Ransomware actors have for years targeted hospitals because locking up a health care organization's digital systems can threaten patient care and create maximum urgency to pay up and recover. More recently, both rate of infections against the industry and the demands themselves have exploded; antivirus firm Emsisoft found that the average ransomware ask has increased from about $5,000 in 2018 to about $200,000 this year, with multimillion dollar demands becoming increasingly common. Last month, the provider Universal Health Services was hit with a Ryuk attack that rippled through its 250 US hospitals and clinics, crippling digital services and impacting facilities around the country.
Even so, the current spree of infections marks an alarming shift in how aggressive financially motivated ransomware groups have become, and how far they're willing to go."This is to me the most significant cyber threat that we’ve experienced in the US to date," says Charles Carmakal, senior vice president and chief technical officer of the cybersecurity firm Mandiant, which is owned by FireEye. "There is a moral line that every person, just as a human being, recognizes exists—when you do something knowing that you are potentially impacting somebody’s life you’ve crossed the line. So there’s a very clear crossing of the line by this threat actor. This group is incredibly brazen, heartless, relentless."
The attacks may not match the devastation of the Russian government's critical infrastructure attacks in Ukraine, but they have hobbled victim hospitals around the country, including in California, Oregon, and New York. In many cases, victims have had to reschedule appointments, delay procedures, or refer patients to other facilities to receive timely care.The US government alert lays out recommendations and best practices for how hospitals can protect themselves, and private firms like Mandiant have been sharing "indicators of comprise" as well, so health care facilities can monitor their systems extra closely and try to head off potential attacks. One major concern is that hundreds of organizations may have already been compromised by attackers, and that ransomware or the means to deploy it is lurking until the hackers decide to trigger it.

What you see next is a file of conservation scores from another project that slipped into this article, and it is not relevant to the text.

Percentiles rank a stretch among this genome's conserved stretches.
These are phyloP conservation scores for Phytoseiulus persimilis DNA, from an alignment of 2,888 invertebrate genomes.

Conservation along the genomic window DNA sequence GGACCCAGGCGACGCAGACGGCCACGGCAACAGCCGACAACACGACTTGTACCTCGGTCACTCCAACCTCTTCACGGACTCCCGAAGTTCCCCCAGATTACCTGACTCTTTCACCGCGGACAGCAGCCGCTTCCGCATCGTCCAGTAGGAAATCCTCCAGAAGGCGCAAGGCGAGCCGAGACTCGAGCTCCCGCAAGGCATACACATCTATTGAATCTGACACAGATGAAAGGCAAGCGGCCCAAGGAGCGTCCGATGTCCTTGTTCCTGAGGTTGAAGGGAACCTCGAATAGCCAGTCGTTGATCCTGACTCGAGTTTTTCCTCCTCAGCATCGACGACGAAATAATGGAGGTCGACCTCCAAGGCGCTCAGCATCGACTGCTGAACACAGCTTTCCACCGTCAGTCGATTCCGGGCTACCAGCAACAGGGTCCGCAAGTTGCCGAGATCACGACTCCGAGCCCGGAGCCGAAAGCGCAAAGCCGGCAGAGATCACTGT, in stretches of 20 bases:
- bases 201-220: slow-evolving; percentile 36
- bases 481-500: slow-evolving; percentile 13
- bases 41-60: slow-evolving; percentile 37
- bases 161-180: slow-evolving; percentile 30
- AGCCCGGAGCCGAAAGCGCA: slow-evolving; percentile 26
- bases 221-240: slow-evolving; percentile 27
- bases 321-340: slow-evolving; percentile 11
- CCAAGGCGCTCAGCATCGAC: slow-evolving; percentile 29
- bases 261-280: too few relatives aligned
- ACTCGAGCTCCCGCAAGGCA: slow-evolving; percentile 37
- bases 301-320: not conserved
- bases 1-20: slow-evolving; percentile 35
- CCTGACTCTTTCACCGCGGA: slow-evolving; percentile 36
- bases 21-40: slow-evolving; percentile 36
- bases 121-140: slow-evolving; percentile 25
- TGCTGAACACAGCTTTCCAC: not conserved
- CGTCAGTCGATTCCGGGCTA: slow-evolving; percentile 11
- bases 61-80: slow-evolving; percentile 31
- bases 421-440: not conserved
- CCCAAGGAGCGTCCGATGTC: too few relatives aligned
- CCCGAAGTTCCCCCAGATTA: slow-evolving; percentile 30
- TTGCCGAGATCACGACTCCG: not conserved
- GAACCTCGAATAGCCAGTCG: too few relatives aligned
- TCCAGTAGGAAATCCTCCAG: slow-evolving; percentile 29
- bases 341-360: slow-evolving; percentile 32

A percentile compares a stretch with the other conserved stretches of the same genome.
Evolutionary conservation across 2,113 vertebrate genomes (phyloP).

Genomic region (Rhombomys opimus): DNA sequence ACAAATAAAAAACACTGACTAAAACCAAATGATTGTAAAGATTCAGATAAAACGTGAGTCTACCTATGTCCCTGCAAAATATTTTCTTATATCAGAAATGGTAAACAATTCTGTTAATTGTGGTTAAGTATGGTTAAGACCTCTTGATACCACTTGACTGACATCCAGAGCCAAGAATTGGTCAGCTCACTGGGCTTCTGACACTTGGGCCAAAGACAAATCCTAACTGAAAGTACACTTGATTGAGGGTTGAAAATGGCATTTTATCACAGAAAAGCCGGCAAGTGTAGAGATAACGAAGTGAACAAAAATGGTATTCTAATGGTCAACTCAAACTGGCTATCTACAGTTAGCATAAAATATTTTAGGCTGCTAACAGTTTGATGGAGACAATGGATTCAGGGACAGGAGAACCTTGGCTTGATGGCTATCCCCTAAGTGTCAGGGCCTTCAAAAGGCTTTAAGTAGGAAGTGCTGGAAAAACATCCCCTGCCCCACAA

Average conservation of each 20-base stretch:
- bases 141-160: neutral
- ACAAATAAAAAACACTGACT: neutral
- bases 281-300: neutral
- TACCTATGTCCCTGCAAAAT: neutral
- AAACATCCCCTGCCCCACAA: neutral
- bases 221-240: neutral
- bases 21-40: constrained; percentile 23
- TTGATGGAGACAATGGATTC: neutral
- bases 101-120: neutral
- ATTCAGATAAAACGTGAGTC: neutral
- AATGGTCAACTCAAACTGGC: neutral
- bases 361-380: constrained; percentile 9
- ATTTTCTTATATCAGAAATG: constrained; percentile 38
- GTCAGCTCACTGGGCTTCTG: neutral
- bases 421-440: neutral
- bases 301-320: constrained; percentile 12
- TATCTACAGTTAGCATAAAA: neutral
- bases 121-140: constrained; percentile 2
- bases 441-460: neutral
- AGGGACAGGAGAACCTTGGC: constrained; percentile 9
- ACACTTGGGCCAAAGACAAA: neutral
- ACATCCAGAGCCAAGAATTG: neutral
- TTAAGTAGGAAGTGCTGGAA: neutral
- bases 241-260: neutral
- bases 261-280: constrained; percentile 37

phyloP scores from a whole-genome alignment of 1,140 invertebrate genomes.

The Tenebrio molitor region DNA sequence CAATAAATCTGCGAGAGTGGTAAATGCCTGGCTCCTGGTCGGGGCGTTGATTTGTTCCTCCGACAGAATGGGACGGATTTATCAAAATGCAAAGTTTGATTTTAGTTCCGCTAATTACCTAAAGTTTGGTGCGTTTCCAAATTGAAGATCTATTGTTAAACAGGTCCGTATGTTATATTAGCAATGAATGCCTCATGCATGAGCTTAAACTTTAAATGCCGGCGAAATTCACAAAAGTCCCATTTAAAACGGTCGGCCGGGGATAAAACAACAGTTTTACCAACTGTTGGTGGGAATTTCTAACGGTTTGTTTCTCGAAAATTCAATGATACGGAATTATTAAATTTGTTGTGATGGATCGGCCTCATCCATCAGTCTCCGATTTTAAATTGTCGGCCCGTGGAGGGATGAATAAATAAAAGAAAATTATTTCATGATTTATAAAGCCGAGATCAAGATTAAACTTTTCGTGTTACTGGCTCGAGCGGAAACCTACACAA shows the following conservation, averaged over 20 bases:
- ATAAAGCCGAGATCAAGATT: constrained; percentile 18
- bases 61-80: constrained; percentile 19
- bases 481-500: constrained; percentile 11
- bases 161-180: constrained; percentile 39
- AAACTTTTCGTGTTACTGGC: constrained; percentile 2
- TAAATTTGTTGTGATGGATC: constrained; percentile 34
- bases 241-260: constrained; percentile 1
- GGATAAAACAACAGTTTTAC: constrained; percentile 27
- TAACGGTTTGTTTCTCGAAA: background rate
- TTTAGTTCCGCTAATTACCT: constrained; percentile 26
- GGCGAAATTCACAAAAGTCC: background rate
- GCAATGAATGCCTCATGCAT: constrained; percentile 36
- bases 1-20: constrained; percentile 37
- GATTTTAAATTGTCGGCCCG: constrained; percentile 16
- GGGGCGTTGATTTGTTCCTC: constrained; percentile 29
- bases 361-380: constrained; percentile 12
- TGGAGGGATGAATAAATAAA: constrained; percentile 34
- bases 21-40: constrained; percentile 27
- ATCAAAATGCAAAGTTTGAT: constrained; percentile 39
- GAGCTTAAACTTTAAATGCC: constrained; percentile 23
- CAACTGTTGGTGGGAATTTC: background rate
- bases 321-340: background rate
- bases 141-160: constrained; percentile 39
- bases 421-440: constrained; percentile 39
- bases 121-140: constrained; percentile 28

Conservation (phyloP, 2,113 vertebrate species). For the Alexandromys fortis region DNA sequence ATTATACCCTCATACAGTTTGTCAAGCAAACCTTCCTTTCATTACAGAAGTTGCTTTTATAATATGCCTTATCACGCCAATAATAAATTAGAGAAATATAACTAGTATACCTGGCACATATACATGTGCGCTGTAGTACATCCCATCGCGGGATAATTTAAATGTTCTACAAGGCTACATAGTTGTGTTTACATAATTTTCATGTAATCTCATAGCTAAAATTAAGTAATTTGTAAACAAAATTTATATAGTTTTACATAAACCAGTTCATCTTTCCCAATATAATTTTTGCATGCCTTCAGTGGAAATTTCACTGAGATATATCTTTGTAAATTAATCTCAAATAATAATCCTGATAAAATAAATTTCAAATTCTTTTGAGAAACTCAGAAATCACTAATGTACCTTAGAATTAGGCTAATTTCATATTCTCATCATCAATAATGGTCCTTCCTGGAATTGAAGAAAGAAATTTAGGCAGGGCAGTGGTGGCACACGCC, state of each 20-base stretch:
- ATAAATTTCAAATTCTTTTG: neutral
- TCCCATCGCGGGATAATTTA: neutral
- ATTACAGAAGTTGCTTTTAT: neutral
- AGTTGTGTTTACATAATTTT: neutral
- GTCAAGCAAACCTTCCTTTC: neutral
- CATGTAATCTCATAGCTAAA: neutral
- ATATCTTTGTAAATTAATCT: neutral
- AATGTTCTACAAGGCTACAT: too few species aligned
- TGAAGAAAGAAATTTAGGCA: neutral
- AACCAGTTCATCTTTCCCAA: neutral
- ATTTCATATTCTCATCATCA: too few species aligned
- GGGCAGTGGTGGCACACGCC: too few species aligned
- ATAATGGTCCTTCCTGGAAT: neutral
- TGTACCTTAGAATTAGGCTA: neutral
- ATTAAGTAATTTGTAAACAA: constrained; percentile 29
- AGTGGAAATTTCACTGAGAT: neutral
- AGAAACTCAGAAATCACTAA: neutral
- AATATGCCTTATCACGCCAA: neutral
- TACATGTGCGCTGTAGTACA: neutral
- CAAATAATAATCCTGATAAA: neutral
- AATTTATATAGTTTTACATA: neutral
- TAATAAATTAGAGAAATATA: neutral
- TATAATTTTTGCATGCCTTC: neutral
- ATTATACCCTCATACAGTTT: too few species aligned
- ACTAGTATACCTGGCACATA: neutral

New infections could continue as well. Experienced, well-resourced ransomware groups like UNC 1878 can move quickly to deploy ransomware once they compromise a target if they choose to, but there is still generally a window to catch and prevent an attack. And organizations can also be prepared to quickly remediate a successful ransomware attack and get their systems back online through safeguards like backups and tools specially developed to recover from Ryuk. Some firms, like Emsisoft, are offering their services for free right now to health care organizations.
"I have two US customers in the health care industry and it appears they were compromised by a shared administrative interface that was used to deploy malware into these environments," says Greg Linares, a researcher at the security firm CyberPoint. "Right now we're working with the teams to minimize this story. That means we got rid of the malware before it deployed versus the story in a week or so that could say 100-plus hospitals got hit by ransomware."